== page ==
Monday, July 7, 2014

The Phantom Tollbooth by Norton Juster (1961)

Like many of my favorite children's classics, I've read and re-read The Phantom Tollbooth so many, many times that I can't remember a time when I wasn't familiar with it.  I think the genius of so many classics is that a re-read reveals new things about the book that you hadn't noticed the time before, reminds you of beloved things you may have forgotten, and lets you make new connections to books and ideas you've recently discovered or re-read recently.

What I noticed during this current re-read is how much The Phantom Tollbooth reminded me of Alice's Adventures in Wonderland.  The dreamlike state, the jumping abruptly from episode to episode, the mathematical and grammatical word play.  

Some great ideas from The Phantom Tollbooth:

The idea of starting over, from the mouth of the Mathemagician:  "I often find... that the best way to get from one place to another is to erase everything and begin again."  Oh, if only it were that easy!

On the difficulties of life, again from the Mathemagician (he gets good lines):  "You'll find... that the only thing you can do easily is be wrong and that's hardly worth the effort."

And my favorite line in the whole book, this time said by the brother kings Mathemagician and Azaz:  "So many things are possible as long as you don't know they are impossible."

Of course, Julies Feiffer's illustrations are classics.  I particularly have always loved the Soundkeeper; I don't know why.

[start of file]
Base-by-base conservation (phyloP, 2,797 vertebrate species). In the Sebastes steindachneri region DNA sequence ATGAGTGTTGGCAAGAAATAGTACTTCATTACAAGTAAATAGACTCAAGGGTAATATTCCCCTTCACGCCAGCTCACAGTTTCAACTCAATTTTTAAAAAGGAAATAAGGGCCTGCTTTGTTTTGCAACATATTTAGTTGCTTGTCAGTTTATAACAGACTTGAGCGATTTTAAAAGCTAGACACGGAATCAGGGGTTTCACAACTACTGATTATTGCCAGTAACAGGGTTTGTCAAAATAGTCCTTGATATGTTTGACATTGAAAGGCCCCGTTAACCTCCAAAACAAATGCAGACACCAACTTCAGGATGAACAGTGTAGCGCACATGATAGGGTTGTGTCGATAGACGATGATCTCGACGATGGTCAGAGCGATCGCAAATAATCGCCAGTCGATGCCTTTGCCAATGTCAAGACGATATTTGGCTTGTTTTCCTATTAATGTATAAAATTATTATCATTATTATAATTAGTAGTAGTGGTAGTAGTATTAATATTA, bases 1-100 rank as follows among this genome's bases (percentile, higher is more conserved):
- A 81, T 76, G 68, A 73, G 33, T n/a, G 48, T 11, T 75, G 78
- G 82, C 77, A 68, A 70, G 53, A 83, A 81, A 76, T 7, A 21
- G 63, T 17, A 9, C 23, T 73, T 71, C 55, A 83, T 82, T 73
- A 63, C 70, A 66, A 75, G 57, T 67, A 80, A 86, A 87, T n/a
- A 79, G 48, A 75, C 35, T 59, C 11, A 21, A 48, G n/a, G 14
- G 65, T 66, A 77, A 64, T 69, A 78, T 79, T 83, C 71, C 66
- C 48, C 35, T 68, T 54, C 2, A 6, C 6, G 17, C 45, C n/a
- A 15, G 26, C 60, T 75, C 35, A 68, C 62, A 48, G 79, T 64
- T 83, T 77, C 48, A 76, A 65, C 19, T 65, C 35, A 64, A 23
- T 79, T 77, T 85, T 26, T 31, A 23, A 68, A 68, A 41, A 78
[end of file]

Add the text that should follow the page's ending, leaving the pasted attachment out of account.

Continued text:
My rating: 5 of 5 stars
I've re-read this book so many, many times that I can't even remember not knowing what it was or what it was about.  The best books, whatever they may be or who they are written for, are eminently re-readable because a re-read reveals new things about the book that you hadn't noticed the time before, reminds you of beloved things you may have forgotten, and lets you make new connections to books and ideas you've recently discovered or re-read recently.  The Phantom Tollbooth resides in that statement, perfectly.  What I noticed this umpteenth time around was the the similarity to Alice's Adventures in Wonderland & Through the Looking-Glass.  This may seem like a "well, duh" statement, but I hadn't paid that close attention to that aspect before.  A child's quest through a strange dreamland, the abrupt change of scenery and scene, the grammatical and mathematical puzzles.  A modern Alice - more so than The Wonderful Wizard of Oz which you could compare to the book as well.  I don't understand why anyone would dislike this book.  The illustrations, by the way, are memorable and wonderful; without the book is still good, but perhaps not great.


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